No wonder then that last Saturday DUP leader Peter Robinson had to devote so much of his party conference speech to a full-frontal assault on the “cave dwellers” in Traditional Unionist Voice (TUV), the breakaway ultras led by former DUP MEP Jim Allister.
TUV might be home to the swivel-eyed brigade, but there are plenty of scared unionists who worry that the dissident attacks might be taking place with the Provisionals’ connivance. In such an uncertain security environment, is now the time to allow republicans of whatever stripe anywhere near the policing policy levers, they fret? To make matters worse, a recently leaked internal PSNI report was severely critical of the organisation’s functioning as is. And the unionist hardliners’ position does have a certain internal logic to it.
As soon as there is an incident, officials scurry to put out statements about “redoubling our efforts”, code for ensuring Sinn Féin’s agenda is fulfilled in double-quick time. Adams and McGuinness still have masses of credibility, but their position requires constant bolstering.
At the same time, having been beaten into third place in the European elections, the DUP is anxious to put off the day of reckoning until after the British general election next spring, such is the TUV’s capacity to split the fundamentalist vote in the seats around Belfast and perhaps even to uproot the DUP entirely from their North Antrim constituency heartland. Besides, many ask, what is so wrong with leaving responsibility for policing in the hands of a UK government relatively impervious to local political pressures? Sinn Féin has an equally strong reason to be seen to win this confrontation. Despite its electoral hegemony within Northern nationalism, a deep malaise afflicts the Provisionals.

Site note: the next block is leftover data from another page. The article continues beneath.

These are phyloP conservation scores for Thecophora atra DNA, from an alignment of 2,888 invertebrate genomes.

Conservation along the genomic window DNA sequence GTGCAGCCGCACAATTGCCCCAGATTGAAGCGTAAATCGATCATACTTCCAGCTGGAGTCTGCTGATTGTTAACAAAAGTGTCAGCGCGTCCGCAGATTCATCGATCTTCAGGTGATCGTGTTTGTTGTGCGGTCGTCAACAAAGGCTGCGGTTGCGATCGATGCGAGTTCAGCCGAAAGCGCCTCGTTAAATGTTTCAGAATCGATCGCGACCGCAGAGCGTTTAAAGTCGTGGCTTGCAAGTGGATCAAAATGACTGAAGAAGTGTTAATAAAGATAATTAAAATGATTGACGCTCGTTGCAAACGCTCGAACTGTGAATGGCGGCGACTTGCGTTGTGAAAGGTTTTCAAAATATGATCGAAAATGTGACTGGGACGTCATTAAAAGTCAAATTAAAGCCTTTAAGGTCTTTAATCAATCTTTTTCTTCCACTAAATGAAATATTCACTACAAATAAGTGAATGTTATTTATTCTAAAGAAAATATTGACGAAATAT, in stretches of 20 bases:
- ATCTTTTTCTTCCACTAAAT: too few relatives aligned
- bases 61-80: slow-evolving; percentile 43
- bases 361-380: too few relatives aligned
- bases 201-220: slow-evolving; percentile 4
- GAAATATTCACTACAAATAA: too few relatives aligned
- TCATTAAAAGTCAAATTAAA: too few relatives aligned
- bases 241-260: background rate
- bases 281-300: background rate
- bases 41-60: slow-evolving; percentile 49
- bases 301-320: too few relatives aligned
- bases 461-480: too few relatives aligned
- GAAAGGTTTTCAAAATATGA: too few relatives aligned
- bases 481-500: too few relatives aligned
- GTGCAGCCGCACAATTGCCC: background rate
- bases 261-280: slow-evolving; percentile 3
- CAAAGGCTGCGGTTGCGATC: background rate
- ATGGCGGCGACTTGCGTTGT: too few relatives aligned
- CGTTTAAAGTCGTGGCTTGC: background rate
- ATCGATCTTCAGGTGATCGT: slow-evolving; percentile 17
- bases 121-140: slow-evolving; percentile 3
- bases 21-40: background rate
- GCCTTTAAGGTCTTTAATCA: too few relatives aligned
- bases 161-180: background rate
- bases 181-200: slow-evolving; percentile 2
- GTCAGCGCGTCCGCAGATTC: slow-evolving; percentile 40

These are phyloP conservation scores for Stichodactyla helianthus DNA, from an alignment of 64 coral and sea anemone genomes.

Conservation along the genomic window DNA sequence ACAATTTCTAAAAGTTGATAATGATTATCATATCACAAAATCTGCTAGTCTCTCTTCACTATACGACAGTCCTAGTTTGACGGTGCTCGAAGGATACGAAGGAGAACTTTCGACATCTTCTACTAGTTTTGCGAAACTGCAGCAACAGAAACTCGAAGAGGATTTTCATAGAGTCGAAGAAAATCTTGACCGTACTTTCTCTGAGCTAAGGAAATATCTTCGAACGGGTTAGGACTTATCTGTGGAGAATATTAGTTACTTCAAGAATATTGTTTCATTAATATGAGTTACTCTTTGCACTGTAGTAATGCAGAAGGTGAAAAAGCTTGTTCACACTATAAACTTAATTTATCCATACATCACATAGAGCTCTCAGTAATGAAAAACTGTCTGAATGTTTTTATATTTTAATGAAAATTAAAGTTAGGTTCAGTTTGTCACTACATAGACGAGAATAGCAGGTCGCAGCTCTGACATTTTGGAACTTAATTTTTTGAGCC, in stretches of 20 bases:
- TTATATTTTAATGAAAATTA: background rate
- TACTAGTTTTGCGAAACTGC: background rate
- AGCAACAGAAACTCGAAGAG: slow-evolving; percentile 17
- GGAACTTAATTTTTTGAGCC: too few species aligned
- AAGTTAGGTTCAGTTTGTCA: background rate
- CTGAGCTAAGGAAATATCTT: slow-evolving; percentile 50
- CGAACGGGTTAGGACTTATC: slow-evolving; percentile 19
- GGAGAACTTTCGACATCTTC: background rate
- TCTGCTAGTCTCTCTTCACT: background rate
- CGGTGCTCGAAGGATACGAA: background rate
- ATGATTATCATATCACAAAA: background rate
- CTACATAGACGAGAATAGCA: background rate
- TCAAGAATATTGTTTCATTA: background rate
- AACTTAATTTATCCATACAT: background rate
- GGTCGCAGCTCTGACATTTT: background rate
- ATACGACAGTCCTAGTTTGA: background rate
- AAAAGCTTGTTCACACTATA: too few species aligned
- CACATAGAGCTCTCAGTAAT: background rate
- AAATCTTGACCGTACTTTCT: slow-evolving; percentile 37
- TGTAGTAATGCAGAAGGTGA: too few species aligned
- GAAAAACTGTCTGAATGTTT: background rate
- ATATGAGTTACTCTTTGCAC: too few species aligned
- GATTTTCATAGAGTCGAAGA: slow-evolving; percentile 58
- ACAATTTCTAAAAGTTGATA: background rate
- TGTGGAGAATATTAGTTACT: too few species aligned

Their activist base has shrunk and, as junior minister Martin Mansergh has admitted, the economic crisis has made the case for Irish unity less compelling, even if there are savings to be made from avoiding the pointless duplication of services in the border region. No one really believes that the Northern Catholic birthrate is going to magically tip the balance for the foreseeable future either.
THE famed “Southern strategy” — Sinn Féin inveigling its way into government south of the border as well as north – was thwarted first by Michael McDowell in the last Dáil election TV debate and then again by Joe Higgins back in May.
If policing has become too big a deal, perhaps a measure of confidence can be restored by making progress on other fronts. Foreign Affairs Minister Micheál Martin, in a comprehensive statement to the Seanad earlier this month, listed a whole array of outstanding issues on which the DUP and Sinn Féin need to move forward, from a policy to promote reconciliation, to dealing with the past, to human rights, to parades, to the Irish language.
What the minister didn’t dare say was that we are witnessing the outworkings of the failed policy pursued so eagerly for years of relying on the extremes to deliver a stable peace. A coalition of opposites, the DUP and Sinn Féin, was supposed to be invulnerable to attack from the Orange ‘right’ and Green ‘left’ respectively.
That has proved to be a false hope. Instead, Stormont teeters on the brink. Decision-making is paralysed. Why? Because power rests with two parties incapable of making reasonable compromises for the common good.
In situations like these, there is nothing like an election to purge the system. It cannot come soon enough.